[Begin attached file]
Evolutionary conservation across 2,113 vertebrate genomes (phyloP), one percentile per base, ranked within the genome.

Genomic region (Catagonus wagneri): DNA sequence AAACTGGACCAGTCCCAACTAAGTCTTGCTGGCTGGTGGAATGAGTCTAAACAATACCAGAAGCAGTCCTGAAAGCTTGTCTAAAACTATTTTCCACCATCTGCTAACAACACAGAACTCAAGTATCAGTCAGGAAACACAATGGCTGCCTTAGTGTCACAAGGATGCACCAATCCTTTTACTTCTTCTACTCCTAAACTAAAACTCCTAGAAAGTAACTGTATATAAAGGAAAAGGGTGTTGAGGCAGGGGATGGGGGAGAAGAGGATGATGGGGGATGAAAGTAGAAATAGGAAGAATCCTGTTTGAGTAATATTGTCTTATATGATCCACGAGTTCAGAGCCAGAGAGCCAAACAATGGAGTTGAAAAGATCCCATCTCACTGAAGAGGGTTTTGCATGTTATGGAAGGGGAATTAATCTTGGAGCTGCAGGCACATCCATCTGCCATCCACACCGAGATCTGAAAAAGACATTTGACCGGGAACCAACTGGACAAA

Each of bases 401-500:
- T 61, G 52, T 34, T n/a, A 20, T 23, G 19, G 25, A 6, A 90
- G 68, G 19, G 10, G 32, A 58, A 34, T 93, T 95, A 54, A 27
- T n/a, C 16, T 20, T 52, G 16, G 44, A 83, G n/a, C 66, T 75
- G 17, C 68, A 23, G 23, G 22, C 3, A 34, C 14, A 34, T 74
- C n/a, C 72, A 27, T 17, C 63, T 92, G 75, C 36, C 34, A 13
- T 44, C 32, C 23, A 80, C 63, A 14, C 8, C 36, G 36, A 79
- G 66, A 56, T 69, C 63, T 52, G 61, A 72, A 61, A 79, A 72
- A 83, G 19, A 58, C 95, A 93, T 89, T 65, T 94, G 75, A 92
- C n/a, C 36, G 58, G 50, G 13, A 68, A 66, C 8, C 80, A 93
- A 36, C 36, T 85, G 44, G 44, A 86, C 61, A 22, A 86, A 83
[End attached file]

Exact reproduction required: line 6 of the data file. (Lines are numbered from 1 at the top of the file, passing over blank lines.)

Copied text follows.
- T n/a, C 16, T 20, T 52, G 16, G 44, A 83, G n/a, C 66, T 75